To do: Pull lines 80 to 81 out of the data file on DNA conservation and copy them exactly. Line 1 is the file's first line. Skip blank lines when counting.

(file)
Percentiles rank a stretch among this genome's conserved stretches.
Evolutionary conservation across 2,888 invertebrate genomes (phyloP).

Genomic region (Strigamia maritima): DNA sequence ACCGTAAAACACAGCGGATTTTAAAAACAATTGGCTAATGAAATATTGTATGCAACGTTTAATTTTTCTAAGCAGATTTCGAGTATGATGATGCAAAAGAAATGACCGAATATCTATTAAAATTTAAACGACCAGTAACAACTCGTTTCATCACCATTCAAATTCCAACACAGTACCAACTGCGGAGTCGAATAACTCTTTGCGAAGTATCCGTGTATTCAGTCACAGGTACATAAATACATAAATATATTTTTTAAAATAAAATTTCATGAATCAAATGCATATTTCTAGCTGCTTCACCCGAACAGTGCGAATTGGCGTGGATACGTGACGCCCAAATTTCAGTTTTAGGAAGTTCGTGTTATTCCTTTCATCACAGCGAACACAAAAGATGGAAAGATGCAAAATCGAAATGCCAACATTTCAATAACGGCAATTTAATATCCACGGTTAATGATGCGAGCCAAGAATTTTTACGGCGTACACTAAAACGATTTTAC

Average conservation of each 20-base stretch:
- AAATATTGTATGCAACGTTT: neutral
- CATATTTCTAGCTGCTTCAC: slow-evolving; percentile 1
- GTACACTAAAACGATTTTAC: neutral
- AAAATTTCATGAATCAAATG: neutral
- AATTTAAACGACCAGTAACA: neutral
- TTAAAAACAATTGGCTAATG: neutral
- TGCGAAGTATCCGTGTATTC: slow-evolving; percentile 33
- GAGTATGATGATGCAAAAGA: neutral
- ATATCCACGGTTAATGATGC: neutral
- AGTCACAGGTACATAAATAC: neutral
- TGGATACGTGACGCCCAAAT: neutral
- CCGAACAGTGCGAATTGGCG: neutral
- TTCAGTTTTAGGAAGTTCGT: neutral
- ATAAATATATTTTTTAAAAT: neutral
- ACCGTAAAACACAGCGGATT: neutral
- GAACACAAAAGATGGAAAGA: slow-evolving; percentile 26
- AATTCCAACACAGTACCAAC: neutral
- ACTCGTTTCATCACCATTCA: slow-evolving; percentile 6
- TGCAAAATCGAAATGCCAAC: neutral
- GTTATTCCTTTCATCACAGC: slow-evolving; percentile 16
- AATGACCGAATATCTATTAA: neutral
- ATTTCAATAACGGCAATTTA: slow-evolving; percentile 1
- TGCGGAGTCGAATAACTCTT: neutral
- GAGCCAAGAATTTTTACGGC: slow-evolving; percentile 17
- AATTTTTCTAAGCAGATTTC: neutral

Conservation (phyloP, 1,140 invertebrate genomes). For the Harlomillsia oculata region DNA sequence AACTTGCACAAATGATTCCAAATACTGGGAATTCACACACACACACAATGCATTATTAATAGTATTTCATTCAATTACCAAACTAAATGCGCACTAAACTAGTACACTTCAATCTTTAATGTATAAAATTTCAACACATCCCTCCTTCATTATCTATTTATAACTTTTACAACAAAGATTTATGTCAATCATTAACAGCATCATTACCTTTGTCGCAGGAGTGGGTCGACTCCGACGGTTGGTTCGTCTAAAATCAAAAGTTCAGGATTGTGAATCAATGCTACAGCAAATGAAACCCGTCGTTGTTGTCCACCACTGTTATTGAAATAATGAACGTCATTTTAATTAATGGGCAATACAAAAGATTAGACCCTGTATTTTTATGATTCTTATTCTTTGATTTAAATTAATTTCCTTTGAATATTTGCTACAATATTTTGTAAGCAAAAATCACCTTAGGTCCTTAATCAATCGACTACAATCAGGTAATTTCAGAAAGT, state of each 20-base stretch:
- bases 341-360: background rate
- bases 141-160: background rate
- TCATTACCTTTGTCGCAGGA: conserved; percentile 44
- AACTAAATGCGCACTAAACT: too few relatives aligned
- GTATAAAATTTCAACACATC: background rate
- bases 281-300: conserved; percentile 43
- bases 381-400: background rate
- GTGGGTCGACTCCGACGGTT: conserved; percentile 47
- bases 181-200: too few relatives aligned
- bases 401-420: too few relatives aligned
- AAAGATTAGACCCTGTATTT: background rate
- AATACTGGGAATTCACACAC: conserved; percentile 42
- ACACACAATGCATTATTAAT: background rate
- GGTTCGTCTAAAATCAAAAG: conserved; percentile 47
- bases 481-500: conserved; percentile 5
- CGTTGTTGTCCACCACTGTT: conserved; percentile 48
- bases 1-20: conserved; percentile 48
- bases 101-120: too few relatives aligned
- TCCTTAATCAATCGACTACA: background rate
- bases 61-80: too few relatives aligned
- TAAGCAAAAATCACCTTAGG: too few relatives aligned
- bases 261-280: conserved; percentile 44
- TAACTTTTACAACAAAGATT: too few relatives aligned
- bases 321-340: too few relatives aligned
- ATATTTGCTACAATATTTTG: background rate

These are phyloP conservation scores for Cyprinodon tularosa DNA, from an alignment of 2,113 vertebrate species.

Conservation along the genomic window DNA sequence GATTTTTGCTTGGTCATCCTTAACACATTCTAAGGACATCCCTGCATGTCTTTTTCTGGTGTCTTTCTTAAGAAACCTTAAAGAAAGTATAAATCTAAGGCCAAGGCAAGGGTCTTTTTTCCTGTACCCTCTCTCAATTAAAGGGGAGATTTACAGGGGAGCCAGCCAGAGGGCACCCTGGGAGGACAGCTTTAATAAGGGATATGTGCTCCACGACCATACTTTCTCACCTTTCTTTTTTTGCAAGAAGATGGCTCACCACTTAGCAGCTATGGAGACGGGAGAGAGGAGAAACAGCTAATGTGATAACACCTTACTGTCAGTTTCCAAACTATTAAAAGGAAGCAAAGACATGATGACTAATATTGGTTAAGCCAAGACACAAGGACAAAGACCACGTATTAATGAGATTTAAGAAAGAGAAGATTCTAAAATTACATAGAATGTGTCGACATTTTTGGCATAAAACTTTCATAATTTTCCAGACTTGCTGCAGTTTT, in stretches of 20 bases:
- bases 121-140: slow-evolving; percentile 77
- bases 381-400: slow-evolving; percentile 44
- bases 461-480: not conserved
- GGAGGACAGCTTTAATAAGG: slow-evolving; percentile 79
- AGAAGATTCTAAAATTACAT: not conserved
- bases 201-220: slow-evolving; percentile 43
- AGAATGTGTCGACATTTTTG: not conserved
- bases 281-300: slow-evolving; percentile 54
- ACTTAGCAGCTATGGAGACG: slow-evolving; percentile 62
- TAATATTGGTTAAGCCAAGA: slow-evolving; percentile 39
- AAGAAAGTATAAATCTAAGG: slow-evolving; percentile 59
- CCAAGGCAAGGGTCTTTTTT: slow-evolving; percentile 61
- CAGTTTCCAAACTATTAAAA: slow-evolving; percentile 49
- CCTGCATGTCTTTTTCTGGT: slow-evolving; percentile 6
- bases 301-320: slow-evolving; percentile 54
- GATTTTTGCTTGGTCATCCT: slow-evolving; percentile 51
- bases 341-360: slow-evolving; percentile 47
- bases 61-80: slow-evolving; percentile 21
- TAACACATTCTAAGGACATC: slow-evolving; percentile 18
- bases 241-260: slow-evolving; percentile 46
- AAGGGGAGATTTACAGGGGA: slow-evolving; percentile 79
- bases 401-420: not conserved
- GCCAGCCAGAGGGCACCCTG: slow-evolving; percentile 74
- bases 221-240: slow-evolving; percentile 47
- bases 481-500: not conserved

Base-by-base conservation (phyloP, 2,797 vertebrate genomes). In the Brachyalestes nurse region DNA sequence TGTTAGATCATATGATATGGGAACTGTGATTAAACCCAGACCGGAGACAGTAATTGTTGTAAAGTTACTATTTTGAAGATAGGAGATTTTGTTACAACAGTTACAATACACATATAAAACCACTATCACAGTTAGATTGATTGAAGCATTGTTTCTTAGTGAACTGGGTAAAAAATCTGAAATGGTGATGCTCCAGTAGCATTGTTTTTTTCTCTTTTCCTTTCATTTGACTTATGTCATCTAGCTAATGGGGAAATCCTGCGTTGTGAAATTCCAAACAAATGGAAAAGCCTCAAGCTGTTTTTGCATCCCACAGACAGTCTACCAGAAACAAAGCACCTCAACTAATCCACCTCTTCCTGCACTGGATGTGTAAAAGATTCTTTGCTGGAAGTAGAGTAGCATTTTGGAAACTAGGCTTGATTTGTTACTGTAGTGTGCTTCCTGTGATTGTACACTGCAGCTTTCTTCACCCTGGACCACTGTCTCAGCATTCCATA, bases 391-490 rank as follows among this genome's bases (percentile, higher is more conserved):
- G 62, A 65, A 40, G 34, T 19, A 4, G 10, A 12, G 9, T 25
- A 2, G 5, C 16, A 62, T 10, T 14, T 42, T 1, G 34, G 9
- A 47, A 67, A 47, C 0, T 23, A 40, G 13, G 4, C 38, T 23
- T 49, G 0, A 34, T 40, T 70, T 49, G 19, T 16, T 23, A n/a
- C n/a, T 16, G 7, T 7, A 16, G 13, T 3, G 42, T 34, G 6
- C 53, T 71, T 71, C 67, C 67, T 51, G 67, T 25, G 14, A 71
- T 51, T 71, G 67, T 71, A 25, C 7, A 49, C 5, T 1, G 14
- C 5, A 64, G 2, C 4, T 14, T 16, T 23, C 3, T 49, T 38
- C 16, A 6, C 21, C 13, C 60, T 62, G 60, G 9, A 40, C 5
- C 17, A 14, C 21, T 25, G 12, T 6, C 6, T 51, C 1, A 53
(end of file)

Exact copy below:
- GCCAGCCAGAGGGCACCCTG: slow-evolving; percentile 74
- bases 221-240: slow-evolving; percentile 47